This psychological thriller takes place in Dublin, Ireland. A young woman named Lexie Madison is found dead with a stab wound in her chest. A cop named Cassie Maddox is brought in on the case because she happens to look just like the murder victim. Police float the story that Lexie's wound was not fatal and she's recovering in a hospital. Cassie (posing as Lexie) infiltrates the shabby-but-once-elegant mansion that Lexie had been living in with four other grad students, in order to flush out the murderer. The housemates were an unusually close group. How can Cassie pull this deception off long enough to solve the case? Who killed Lexie and why?

That's how the book begins, and in spite of the many incongruities in the plot, I didn't want to put it down. The character development and the scene descriptions were so well done, I imagined myself there. I WAS there. And when the book ended, I hated to leave.
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on June 1, 2017
Did you ever get to the point in reading a book where your mind starts to say, "C'mon ,already, get on with it." Starting with a premise that strains credulity and plunging deeper into a morass of mind-straining events, "The Likeness" creeps on for nearly 500 pages and somewhere, after 300 of them, you find yourself longing for a wrapping up of the whole enterprise. Too many words, not enough action.
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on August 28, 2016
A good continuation of the series but not as compelling as the first book, "In the Woods." I like the change of perspective to the viewpoint of Cassie Maddox, the partner of the narrator of the first book. It was interesting to see the world through the eyes of someone who was a character in the first book and hear some of those events referred to in her voice. The main mystery was interesting but there were quite a few unanswered questions at the end and I found myself frequently questioning Cassie's decisions and actions. They just didn't make sense to me in the context of what happened in the first book. That said, I like this series and am looking forward to the next one and it's new narrator.
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on July 18, 2017
I've read two novels by Tana French (her first two in the Murder team series) and have found them much too long to recommend them as must reads. They are good but I 'm not sure worth the time involved due to the extraneous material that serves no purpose other than to increase the length of the book.
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on May 21, 2014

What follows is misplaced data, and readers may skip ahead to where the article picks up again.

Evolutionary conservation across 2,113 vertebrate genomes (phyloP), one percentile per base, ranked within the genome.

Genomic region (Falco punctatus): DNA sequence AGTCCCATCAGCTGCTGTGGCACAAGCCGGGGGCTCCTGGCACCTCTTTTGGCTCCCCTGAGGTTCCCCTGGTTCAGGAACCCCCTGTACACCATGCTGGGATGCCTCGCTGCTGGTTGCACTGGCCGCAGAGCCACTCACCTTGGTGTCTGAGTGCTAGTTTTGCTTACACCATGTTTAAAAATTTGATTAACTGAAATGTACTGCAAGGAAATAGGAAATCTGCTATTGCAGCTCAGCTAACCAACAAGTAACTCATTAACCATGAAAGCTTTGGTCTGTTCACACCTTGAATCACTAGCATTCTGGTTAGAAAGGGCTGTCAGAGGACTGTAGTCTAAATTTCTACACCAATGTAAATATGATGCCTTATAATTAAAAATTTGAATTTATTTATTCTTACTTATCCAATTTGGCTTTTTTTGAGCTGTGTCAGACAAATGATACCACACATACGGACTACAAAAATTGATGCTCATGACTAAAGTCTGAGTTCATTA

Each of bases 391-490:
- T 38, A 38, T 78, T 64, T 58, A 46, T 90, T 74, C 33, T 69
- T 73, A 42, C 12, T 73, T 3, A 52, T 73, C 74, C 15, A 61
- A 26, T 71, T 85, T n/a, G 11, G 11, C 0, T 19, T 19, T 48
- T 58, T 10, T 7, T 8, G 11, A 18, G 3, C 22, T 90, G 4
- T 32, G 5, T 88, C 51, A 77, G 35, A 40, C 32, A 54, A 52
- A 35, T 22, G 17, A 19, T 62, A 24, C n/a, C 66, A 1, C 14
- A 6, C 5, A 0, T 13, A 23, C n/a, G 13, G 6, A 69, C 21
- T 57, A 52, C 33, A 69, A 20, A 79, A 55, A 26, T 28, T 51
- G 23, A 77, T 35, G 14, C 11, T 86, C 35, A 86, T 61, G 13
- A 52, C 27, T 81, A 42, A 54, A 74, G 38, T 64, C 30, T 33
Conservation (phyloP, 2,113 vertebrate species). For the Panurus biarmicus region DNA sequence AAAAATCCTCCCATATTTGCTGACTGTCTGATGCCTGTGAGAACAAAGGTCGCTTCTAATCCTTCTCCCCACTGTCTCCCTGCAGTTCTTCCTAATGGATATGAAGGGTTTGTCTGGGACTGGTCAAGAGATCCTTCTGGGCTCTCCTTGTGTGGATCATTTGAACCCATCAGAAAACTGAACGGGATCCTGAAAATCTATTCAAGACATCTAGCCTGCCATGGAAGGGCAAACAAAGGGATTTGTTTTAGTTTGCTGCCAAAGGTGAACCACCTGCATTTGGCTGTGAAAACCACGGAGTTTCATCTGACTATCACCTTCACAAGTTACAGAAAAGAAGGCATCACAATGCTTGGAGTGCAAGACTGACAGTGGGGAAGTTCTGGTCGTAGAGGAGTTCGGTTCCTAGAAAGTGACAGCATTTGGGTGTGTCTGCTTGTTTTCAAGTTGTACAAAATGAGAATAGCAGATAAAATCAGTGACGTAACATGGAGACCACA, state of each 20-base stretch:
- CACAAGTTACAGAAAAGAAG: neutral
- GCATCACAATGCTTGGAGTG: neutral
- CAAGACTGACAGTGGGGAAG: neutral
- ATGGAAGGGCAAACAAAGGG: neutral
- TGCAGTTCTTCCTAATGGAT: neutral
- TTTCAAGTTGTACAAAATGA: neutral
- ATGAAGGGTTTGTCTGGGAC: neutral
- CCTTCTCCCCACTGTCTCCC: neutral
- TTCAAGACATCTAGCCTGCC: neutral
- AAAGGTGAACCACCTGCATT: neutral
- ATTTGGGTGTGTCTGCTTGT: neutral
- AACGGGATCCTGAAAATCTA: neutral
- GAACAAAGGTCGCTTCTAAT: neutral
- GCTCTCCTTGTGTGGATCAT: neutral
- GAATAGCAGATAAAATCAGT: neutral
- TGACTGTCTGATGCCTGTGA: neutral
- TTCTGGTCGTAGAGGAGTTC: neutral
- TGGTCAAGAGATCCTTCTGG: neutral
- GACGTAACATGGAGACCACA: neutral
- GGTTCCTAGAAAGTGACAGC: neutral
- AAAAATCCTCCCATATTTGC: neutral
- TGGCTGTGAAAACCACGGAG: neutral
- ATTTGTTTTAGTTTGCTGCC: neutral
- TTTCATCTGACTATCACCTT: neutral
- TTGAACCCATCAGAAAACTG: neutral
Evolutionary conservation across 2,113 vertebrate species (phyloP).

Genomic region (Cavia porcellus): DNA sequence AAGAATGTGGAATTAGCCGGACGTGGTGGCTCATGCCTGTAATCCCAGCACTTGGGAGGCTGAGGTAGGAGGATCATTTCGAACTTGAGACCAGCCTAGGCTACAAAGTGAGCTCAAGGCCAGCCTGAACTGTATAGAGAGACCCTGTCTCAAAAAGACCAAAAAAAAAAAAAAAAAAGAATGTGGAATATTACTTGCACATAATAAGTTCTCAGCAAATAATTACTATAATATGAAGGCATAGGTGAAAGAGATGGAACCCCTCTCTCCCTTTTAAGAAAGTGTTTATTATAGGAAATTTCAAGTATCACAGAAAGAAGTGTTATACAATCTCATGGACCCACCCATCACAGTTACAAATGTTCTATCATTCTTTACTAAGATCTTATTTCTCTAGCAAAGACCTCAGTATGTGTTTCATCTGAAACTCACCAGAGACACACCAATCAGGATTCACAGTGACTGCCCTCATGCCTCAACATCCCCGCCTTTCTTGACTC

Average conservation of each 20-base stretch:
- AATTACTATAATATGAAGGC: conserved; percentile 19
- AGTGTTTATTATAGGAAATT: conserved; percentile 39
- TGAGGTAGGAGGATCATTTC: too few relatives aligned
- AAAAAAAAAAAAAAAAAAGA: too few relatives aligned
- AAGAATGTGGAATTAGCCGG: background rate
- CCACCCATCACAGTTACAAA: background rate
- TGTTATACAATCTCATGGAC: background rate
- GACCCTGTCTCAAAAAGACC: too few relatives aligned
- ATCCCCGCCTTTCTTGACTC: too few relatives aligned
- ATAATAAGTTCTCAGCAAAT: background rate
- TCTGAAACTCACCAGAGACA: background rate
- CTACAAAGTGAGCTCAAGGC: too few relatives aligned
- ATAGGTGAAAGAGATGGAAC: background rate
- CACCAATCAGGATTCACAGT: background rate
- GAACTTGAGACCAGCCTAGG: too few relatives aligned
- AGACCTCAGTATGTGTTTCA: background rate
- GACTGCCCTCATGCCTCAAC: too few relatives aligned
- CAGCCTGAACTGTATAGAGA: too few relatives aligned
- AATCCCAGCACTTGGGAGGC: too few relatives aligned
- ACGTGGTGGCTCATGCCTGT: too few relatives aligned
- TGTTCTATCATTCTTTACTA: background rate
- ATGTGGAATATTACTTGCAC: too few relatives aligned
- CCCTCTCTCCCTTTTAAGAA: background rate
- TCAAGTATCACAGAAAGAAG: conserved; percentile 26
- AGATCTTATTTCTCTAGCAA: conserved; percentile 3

(3.5 stars) The second book in the Dublin Murder Squad series focuses on Cassie Maddox. Cassie is broken by the events in the first book and has transferred out of homicide to the domestic violence unit. She is secretly dating detective Sam O'Neill, but has lost her sense of self and purpose. She is brought in on a murder case due to a startling coincidence; the victim is a virtual twin for Cassie and her ID shows her as an identity Cassie used as an undercover operative. Lexie, the victim stole this identity and has used it to become a graduate student in English. Cassie is convinced by her former boss, Frank Mackey, to infiltrate the housemates of the murdered girl and see if she can find out if they were involved with her death. Using the evidence collected at the house, interviews, and the videos/photos on Lexie's phone, they recreate Cassie as Lexie. Cassie must balance in a precarious position, and deal with her increasing attraction to Lexie's life. In addition to trying to figure out the murder, the team also tries to track down Lexie's real identity. While I appreciated the psychological nature of the book, and the detailing of Cassie's crisis of identity, I had a really hard time swallowing the premise that none of her friends would spot her out as a doppelganger immediately. Thus, the story did not draw me in as much as the first book in the series.
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on November 2, 2013
I bought this book and In The Woods both by the same author of course. I was very excited to receive these books; however, after trying to read them both about 5 different times I finally just through them in the trash and walked away. I don't like throwing away books; however, I would feel bad giving this to someone because the book is so poorly written. It is like reading a book with no emotion, no climax, and it feels like reading is a chore instead of exciting and fun. I read on average about 50 books a year because I find it more entertaining then watching the same stuff on t.v. and reading is more educational. Books are never the same they all very in story lines. T.V. shows are so similar it is hard to tell one show from the next; additionally; I don't like watching trash people on t.v. like the Kardashions. I want a story line and something that entertains me and makes me think. This book was so boring I could not read it. The story may be great; however, I could not get past page 80 because it felt like reading a book that someone did not want to write. Maybe this is just the way she writes idk.
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on June 16, 2016
I like Tana French's writing . . . fresh, interesting characters, good descriptive passages, well-constructed plots . . . but I never completely believed in the likeness upon which The Likeness is based. The switch was not convincing to me in such an intimate situation. I finished the book, but was never comfortable enough to be totally involved.